Lately, a riddle resembling a sphinx has been making the rounds in beauty circles. What is the most sustainable brand? The answer: The one that doesn’t exist. This counter-intuitive notion – to succeed by abstaining from gambling – came to mind on a recent afternoon in Paris, as I arrived at the great storytelling store, La Samaritaine. An escalator dropped me one floor below street level, where an immaculate grid of beauty kiosks sprawled out into a maze. Seemingly, every recognizable business, from fashion house behemoths to upstart boutiques, was there, hoping to win over the tourists who flocked to the temple of 19th-century retail. The magnitude of it all was palpable, as if the words beauty boom were rendered in a comic Lichtenstein font.
Such is the crowded landscape in which La Bouche Rouge finds itself, in this case stationed at a marble counter in the center of the sprawl. The brand’s refillable lipstick cases were arranged in an orderly row: gold, camel, pink, navy blue, an oxblood monogrammed with the initials FG, all wrapped in hand-stitched leather from the same tannery used by Hermès. Courting had begun, which was exactly the point when Nicolas Gerlier launched the high beauty brand in the fall of 2017. Its directive could be summed up succinctly: Waste not, want to.
“The world we live in was created by people 50 years ago,” says Gerlier, describing an “explosion in the way of consuming.” We sit down for coffee and chocolate chip cookies — his recommendation, as if signaling a well-chosen approach to indulgence — and the conversation revolves around industry standards. A genius Frenchman with a resumé deep in beauty (Armani, Lancôme, L’Oréal), Gerlier isn’t interested in blaming past business models. Instead, he wants to indicate a way forward, rooted in a philosophy of less, better. “We have a choice in the 21st century to create the beginning of the nightmare for humanity or the beginning of a new era,” he says, attributing some of his forward-looking sensibilities to fatherhood. So if La Bouche Rouge is on the side of making products, they must fit into Gerlier’s reinterpretation of the classic three Rs. “Rethink, recharge, recycle,” he says, before adding another imperative. “Create an object for life.”
La Bouche Rouge made a neat entrance. Makeup artist Wendy Rowe helped refine the original lipstick formulas (one soft-focus matte, the other satin), with ultra-clean and nourishing ingredient lists. Model Anja Rubik co-created an initial two shades, followed by an ongoing list of diverse collaborators: Chloe Sevigny, swiss artist Sylvie Fleury, the Yves Klein Archives on the occasion of the 60th anniversary of International Klein Blue (with a matching lipstick case). Over time, makeup offerings have gradually expanded beyond the mouth. In 2020, a refillable metallic compact – to be paired with powder blusher, highlighter or eye shadow – arrived with an accompanying leather pouch. A devastatingly chic glass mascara tube with a new castor oil-based brush took the charge away from the plastic. (The secret goth in me loved it even more after it broke on my bathroom floor. A leather case, perhaps in baby blue, would be advised.)
This summer’s novelties, cream blush and pink illuminating sticks, further complete the essential points of the minimalist beauty routine. “It’s a crazy formula that we developed in our lab,” says Gerlier, displaying the first test photos on his phone: pink blush on soft cheeks. Like lipsticks, these come by default in a sturdy paper tube, whether or not one chooses a fancy case. (For those who avoid natural leather, there is also a vegan substitute in black.)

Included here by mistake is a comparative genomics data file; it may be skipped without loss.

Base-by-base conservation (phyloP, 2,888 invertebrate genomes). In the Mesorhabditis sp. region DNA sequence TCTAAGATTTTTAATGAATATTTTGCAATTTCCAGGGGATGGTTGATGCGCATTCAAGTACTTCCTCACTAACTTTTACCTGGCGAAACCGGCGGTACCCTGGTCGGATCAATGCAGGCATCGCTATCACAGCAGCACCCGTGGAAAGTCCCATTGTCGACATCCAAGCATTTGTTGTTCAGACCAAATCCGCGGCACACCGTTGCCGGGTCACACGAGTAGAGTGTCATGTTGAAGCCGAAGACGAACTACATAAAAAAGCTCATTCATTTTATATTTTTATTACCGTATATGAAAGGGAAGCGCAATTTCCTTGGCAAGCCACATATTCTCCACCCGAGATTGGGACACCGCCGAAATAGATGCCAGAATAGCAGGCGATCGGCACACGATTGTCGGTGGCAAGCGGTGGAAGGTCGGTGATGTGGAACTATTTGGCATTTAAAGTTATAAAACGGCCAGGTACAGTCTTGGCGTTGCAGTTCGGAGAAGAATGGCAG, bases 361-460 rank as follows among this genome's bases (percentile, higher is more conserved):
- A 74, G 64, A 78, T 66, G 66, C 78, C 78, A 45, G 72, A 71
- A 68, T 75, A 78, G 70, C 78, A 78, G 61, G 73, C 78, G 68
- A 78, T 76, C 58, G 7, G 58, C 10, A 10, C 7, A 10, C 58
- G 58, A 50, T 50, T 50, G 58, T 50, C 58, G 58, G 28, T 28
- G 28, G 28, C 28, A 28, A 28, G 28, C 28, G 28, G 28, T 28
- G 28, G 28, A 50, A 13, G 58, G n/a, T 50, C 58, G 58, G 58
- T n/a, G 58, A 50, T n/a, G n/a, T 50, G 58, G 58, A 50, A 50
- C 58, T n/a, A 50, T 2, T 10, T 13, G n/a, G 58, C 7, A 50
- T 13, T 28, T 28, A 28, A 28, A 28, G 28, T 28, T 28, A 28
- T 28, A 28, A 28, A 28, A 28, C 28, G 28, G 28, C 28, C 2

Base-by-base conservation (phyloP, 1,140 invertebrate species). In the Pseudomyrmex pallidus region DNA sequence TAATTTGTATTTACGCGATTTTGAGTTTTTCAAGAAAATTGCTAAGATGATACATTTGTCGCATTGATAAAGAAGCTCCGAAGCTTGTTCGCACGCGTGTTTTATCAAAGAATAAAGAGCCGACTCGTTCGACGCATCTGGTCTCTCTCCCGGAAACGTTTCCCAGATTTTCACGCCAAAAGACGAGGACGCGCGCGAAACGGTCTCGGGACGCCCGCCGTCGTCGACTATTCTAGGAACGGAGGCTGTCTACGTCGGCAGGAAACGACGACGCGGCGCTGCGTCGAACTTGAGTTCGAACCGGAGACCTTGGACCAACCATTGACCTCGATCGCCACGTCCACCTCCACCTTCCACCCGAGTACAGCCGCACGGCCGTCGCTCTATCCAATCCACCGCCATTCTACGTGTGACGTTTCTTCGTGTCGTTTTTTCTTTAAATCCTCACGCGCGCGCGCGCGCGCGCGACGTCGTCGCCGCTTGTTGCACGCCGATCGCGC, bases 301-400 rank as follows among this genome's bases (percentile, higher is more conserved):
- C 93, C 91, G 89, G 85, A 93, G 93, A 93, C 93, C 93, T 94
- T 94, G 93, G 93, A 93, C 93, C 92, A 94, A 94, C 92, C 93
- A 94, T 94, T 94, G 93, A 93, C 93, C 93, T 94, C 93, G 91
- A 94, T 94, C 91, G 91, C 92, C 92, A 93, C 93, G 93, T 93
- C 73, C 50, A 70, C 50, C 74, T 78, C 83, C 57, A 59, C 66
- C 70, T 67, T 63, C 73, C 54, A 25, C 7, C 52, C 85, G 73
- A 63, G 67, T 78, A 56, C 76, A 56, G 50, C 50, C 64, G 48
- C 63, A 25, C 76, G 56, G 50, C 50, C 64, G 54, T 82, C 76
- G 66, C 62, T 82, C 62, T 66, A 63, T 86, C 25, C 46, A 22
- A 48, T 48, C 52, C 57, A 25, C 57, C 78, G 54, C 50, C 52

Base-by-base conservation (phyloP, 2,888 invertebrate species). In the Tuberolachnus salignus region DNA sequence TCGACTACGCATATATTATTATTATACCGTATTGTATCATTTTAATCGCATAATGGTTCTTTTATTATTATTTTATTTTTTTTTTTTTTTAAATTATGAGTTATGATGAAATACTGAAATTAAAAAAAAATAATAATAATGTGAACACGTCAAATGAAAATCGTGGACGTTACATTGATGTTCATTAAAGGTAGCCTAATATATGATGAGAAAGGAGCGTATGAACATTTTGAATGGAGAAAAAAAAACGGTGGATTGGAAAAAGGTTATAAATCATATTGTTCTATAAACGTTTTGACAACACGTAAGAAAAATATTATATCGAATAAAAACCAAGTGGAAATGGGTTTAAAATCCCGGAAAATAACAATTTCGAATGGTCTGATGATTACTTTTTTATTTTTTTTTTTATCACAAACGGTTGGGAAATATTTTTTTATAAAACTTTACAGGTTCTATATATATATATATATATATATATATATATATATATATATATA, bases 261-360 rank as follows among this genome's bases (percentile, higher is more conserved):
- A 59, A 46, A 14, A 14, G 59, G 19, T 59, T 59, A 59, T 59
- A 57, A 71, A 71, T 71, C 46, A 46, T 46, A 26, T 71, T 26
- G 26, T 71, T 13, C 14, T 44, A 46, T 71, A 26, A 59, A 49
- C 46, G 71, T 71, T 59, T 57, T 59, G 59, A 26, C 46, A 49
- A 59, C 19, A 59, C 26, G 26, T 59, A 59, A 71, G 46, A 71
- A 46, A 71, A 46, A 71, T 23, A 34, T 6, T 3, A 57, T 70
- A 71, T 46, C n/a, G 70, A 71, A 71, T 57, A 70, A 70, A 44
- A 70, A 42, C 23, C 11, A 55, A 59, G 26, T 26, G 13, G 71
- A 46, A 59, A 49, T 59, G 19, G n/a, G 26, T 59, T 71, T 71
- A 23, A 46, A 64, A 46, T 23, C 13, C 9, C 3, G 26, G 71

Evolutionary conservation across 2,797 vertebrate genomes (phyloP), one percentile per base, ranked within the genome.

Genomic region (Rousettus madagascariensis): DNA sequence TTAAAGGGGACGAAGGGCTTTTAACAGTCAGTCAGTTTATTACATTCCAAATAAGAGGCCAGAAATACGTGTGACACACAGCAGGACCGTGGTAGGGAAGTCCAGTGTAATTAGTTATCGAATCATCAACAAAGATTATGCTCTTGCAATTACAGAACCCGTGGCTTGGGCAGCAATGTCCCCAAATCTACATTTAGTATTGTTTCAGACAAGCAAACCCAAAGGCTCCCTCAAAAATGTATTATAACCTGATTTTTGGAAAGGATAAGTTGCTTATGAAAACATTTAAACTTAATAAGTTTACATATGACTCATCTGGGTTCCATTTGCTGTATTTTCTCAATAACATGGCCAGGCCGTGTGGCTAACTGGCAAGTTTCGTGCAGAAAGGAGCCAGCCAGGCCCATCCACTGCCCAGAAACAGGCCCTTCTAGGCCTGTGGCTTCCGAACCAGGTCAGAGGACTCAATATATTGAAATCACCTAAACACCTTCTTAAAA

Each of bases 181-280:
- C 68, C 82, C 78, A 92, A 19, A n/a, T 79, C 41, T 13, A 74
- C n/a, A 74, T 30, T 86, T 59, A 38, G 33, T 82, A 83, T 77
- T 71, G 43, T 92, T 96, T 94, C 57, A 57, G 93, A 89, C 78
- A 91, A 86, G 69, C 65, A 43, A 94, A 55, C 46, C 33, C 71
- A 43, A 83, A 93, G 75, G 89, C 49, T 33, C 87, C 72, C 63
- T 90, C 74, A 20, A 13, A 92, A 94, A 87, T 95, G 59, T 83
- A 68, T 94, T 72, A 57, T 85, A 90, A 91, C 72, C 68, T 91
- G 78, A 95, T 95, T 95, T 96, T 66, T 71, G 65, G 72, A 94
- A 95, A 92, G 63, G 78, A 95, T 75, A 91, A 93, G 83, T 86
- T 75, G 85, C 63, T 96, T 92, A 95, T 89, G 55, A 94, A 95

But the latest triumph is largely hidden in plain sight. This would be the underlying mechanism of the lipstick tube, which is now made entirely from recycled aluminum, with no plastic whatsoever. A bullet-like marvel, it’s a small feat only in size – a feat informed by Gerlier’s visits to recycling facilities, where giant magnets pick up pieces of metal from a trash conveyor belt with audible noise . (That’s another word for the Lichtenstein treatment.) He’s not alone among the sustainability-minded beauty founders to revolve around the material. As Seduce reported earlier this year, the recycling rate for aluminum in the United States hovers around 35%, compared to about 9% for plastic, according to the Environmental Protection Agency; Another familiar statistic is that nearly 75% of all the aluminum ever produced in the world is still in circulation. The catch is that creating new aluminum carries a heavy environmental burden, but in the meantime, the itch to keep plastic out of oceans and landfills seems, to Gerlier, like a step in the right direction. “I’m just trying to figure out how to limit the amount of waste,” he says. Perfection is an impossible goal; instead, it tries to focus on materials that can easily be recycled beyond the big cities, where the merits transcend greenwashing.
At the heart of it all is desire. Rethink, his first R, is Gerlier’s mandate to “change everything; nothing is impossible.” He sees habits changing not because of a sullen nudge, but because of active interest. Playing in the luxury space has its limits, but someone who adores a cherry-red lip balm in a pink-colored case could be taken to take that momentum further, swapping a much-loved reusable water bottle for emergency plastics.” The brand’s vision is to reconsider the luxury with durability,” he says — and, in truth, cool always has a way of making its way.